If someone told you that your experiment "had a little of the Buchenwald touch," would you keep going? One doctor did, and added a little forced sterilization justified with lies about "mutants." Learn about the experiment that involved irradiating prisoners' testicles.
Dr. Carl Heller was not the first doctor to unethically experiment on prisoners. In fact, he practiced in an era when prisoner experimentation in the U.S. was still considered acceptable, in spite of Nazis citing it as a defense in their trials at Nuremberg. Still, he conducted experiments that had a colleague comparing his techniques to experiments at Buchenwald. (It's worth stating, though, that the colleague still assisted him.)
Heller, an endocrinologist, conducted the experiments on behalf of the Atomic Energy Commission. The Commission and the doctor were curious as to what effect extreme radiation exposure had on the testes. Heller recruited prisoners from Oregon and Washington for the study, and exposed them to about 650 rads of radiation — 650 times what they'd get during a chest x-ray. The prisoners were promised a possible reduction in their sentence, which they did not receive. They were paid five dollars per radiation session, $25 per biopsy, and $100 upon completion of the treatment.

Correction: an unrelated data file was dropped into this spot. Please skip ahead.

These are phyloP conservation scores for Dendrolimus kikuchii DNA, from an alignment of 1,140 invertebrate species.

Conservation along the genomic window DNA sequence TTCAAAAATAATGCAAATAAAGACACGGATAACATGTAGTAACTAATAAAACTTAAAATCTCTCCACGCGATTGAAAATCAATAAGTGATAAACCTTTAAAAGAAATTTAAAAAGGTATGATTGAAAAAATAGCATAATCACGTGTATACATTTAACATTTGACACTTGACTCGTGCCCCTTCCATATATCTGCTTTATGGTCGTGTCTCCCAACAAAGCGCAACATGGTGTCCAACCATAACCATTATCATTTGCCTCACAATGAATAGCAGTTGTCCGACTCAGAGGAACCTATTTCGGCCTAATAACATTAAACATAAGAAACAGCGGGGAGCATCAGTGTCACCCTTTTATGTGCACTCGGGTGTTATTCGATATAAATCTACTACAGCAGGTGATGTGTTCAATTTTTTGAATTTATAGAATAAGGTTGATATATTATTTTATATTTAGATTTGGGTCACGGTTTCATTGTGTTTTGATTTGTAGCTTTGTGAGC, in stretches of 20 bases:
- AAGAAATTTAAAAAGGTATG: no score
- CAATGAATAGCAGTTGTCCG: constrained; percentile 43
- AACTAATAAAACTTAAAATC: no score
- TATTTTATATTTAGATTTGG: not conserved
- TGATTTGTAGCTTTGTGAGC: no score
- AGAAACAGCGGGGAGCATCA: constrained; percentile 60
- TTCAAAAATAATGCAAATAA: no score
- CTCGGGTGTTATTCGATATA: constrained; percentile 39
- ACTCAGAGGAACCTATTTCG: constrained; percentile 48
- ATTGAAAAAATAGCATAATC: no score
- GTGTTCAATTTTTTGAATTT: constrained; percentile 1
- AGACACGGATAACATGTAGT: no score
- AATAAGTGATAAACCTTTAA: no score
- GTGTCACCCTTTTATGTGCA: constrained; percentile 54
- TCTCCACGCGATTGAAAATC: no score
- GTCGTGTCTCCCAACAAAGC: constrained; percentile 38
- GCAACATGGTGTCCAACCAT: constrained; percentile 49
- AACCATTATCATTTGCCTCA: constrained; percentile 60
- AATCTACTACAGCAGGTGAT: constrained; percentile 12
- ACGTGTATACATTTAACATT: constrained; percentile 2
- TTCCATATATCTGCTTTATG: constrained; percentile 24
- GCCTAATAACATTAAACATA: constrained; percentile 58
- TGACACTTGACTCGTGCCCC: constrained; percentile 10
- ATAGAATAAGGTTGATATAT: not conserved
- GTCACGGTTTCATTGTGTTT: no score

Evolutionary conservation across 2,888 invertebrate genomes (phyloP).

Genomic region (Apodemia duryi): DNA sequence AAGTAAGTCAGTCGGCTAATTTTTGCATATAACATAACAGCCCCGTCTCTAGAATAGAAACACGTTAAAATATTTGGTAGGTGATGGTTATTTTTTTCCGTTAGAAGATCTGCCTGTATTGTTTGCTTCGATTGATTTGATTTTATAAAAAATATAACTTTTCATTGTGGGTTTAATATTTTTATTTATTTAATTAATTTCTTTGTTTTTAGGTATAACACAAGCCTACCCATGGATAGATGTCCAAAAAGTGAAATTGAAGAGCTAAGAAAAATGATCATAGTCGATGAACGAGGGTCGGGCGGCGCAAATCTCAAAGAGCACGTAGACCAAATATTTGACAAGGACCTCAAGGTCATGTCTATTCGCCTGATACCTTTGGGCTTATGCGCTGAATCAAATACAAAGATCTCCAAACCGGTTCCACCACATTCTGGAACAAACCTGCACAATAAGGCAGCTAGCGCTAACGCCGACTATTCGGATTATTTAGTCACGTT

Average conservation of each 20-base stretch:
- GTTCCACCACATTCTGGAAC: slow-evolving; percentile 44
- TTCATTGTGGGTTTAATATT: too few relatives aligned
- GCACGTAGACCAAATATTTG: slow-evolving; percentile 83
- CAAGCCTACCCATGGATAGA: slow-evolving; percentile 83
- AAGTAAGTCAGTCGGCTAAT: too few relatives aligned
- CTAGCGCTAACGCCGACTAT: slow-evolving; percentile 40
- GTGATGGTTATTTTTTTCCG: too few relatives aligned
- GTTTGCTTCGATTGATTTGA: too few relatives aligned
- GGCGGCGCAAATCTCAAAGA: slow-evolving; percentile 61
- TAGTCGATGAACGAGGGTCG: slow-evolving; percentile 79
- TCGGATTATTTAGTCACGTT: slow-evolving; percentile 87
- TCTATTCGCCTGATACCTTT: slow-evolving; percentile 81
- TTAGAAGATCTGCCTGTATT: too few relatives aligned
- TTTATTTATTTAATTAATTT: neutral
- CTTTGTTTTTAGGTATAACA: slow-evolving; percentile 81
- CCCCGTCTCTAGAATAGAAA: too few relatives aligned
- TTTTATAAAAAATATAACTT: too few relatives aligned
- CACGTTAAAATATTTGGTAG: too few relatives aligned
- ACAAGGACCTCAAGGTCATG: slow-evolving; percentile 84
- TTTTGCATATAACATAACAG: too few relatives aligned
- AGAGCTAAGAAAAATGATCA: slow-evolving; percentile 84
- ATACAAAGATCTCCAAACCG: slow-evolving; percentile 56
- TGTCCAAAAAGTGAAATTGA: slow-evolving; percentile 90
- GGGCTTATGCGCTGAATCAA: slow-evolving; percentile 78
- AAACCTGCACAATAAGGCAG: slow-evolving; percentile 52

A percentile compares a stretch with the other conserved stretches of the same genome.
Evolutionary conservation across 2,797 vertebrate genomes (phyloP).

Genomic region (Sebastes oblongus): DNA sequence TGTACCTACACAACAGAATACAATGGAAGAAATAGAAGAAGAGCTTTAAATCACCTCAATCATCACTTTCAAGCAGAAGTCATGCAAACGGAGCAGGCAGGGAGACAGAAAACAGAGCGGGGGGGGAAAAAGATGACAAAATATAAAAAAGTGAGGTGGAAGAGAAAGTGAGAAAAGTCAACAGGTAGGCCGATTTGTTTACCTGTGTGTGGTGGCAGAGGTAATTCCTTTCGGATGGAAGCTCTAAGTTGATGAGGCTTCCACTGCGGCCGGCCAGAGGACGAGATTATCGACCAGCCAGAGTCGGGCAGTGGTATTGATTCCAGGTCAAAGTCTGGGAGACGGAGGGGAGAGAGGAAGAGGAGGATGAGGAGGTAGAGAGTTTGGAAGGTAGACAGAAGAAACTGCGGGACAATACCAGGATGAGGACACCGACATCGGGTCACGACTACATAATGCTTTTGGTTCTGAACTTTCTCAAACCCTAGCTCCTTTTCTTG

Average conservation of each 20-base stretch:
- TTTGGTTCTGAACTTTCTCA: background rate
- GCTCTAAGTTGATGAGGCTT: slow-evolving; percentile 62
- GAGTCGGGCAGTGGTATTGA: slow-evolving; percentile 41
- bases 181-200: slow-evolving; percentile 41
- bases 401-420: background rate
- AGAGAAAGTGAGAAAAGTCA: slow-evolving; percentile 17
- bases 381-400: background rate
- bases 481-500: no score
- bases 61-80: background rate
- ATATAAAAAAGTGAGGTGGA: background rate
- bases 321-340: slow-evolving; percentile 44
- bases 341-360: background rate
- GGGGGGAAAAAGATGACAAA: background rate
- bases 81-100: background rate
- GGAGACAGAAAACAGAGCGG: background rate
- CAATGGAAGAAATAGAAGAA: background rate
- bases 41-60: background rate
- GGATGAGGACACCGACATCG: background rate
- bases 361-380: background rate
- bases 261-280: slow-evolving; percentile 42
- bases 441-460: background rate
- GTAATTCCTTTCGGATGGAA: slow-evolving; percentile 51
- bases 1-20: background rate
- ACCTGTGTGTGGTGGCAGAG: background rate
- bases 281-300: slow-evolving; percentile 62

What they didn't know was that "completion," in Heller's mind, included sterilization. He told the prisoners he was sterilizing them to prevent them from "contaminating" the world with "radiation-induced mutants." When the Atomic Energy Commission looked farther into the experiments, they found out that Heller was conducting other tests as well — he gave the prisoners hormone shots and other drugs just to see what they would do to "male reproduction."
While surviving prisoners have sued the government, the suits have returned little result.